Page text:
THE FTSE 100 share index hit a fresh three-month closing low yesterday, with some sectors seen vulnerable to further falls as the extent of the damage in Japan after the earthquake and tsunamis becomes clearer.
Luxury goods firms such as Burberry Group and insurers including Aviva and Catlin Group were among the top fallers as Japan faced the economic impact of a disaster that has killed thousands.
The FTSE 100 closed down 53.43 points, or 0.9 per cent, at 5,775.24. The blue-chip index has lost almost 200 points in the past four trading days with sentiment weighed on by violence in Libya, Eurozone debt worries and Japan.
British-listed insurers fell further with Aviva and Catlin each falling more than three per cent.
“The earthquake, tsunami and the aftershocks expected this week are likely to generate one of the largest reinsurance losses seen,” said Kevin Ryan, analyst at Investec Securities.
“If this happens, it will affect insurance and reinsurance pricing and it may affect equity markets.”
Fashion group Burberry shed 4.3 per cent as analysts said demand for luxury products would suffer in Japan.
“The market doesn’t forget and in 1995 following the Kobe earthquake, a smaller disaster compared to last Friday’s one, we must remember that the Nikkei lost over 20 per cent. As things stand we’ve lost nearly 10 per cent,” a trader said.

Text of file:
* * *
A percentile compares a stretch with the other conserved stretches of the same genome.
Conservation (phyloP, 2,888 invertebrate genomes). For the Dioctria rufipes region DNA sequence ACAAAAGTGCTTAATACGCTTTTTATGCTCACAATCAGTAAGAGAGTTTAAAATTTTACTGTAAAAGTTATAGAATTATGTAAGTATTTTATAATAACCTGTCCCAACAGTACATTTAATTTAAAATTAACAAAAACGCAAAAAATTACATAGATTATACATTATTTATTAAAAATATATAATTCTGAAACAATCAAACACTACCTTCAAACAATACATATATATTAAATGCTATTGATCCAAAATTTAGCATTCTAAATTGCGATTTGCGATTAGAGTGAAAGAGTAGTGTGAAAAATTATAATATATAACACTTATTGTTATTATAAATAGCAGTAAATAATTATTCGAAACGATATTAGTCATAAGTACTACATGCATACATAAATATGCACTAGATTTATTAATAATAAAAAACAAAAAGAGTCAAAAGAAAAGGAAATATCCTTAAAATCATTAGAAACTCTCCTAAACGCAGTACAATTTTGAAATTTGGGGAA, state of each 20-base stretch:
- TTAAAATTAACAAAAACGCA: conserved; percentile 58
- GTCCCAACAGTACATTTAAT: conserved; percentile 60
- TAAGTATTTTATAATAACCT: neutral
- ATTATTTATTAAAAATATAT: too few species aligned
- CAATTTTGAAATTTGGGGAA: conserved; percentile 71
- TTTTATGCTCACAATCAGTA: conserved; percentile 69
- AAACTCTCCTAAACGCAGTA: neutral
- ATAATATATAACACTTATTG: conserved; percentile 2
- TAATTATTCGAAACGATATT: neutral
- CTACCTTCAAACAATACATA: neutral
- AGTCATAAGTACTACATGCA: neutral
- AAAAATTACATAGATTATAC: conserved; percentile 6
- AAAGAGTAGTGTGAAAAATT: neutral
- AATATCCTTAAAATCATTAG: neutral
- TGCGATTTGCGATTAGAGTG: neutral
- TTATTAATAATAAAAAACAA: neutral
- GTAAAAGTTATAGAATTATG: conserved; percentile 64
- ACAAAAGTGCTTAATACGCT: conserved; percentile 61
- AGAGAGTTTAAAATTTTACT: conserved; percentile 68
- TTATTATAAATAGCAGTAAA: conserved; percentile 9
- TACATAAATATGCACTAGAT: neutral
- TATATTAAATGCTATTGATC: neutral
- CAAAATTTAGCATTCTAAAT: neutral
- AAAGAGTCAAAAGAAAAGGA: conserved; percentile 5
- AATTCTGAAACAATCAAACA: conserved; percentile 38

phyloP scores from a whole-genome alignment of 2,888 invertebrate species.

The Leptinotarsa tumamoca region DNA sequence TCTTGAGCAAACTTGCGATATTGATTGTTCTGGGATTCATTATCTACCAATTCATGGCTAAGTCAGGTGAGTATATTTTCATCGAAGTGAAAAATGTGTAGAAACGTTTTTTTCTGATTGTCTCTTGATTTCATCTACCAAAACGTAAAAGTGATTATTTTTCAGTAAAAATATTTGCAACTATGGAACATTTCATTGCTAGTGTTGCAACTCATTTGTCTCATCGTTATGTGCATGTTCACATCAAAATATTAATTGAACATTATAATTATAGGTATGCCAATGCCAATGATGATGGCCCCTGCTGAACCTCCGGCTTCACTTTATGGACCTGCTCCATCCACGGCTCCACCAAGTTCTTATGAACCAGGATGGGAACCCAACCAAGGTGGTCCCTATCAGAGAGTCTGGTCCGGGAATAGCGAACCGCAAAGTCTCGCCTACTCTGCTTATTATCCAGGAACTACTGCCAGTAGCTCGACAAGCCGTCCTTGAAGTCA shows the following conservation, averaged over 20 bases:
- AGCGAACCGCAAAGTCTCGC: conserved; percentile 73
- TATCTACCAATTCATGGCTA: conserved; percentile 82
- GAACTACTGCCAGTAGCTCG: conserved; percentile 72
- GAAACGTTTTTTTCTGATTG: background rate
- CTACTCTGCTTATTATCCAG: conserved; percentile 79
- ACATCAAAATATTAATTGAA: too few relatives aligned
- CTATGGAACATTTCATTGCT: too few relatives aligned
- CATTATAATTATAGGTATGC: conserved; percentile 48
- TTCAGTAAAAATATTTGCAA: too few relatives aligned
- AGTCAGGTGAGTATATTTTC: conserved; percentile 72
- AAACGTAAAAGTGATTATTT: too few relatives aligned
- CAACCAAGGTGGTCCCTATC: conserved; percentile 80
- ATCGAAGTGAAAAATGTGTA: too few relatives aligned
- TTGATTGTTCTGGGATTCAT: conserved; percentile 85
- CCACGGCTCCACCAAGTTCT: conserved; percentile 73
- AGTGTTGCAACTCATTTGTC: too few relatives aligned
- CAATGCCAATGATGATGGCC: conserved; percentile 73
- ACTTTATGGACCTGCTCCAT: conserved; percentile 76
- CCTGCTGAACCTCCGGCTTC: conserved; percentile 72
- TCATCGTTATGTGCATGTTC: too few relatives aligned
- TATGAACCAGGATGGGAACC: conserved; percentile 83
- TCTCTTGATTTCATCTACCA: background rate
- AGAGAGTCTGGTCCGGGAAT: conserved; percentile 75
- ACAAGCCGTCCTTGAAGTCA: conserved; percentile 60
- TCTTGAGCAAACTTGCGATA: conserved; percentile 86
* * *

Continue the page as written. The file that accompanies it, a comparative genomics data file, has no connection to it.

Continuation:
Temporary power generators provider Aggreko rose 8.2 per cent as demand for its services was seen coming from Japan. The firm said it was ready to equip Japan with some of its self-contained gas and diesel generators if asked.
Meanwhile gas firm BG Group was up 3.7 per cent. “Disruptions to nuclear power supply could see Japanese LNG (liquid natural gas) demand increase. This would reduce global LNG oversupply and support a recovery in European gas and power prices,” UBS said in a note.
BG Group signed a 20 year LNG sales deal with Tokyo Gas last week.
Away from Japan, strong sales of the second-generation iPad in its opening weekend boosted Imagination Technologies up 5.5 per cent. Its graphics chip is used in the popular tablet.
Lack of confidence among investors dogged the FTSE, which is also under pressure from technical indicators, which suggested that the index is vulnerable to further significant weakness.
The index was below 5,812, the 50 per cent Fibonacci retracement of the November low to the February high. The next support, a 61.8 per cent retracement is at 5,744.
Graham Secker, European equity strategist at Morgan Stanley, said the bank had moved to a more defensive stance, with telecoms looking particularly favourable, as he saw a peak in leading indicators being reached.
Risky assets such as banks, miners and integrated oils were all down as sectors.
Heavyweight Vodafone was a significant drag on the index, slipping 2.2 per cent after the Financial Times said European telecoms and entertainment group Vivendi is not willing to pay much more than £6bn for Vodafone’s stake in SFR.
Miner Vedanta rose 1.6 per cent after the Indian regulators said they had wrapped up an investigation into the firm’s $9.6bn (£5.9bn) purchase of some of Cairn’s assets, fuelling speculation that the acquisition will win approval.